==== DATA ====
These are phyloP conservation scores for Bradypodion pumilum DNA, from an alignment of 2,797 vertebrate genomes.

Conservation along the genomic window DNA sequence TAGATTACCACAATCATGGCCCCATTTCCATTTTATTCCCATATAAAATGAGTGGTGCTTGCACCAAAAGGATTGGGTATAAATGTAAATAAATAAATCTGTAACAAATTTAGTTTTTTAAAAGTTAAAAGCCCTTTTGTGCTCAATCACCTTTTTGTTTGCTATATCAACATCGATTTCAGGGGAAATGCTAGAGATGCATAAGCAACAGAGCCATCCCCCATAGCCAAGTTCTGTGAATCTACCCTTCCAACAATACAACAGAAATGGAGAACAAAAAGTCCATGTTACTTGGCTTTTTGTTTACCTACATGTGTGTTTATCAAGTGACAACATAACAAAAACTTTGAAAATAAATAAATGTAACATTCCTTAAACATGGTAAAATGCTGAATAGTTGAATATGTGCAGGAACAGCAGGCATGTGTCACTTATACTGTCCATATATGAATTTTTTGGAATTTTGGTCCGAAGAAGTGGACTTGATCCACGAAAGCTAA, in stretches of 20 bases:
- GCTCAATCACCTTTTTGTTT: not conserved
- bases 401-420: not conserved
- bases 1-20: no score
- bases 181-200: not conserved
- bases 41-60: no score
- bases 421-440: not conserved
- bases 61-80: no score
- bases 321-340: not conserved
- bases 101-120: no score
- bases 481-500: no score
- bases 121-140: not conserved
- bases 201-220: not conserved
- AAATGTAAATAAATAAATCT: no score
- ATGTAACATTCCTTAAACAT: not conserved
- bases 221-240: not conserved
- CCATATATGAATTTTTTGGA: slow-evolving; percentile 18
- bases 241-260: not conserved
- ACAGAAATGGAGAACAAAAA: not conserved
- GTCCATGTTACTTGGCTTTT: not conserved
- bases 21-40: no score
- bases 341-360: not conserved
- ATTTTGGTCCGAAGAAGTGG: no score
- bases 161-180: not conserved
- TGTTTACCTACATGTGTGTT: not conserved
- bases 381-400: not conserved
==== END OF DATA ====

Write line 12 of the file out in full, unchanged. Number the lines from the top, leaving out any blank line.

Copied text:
- bases 481-500: no score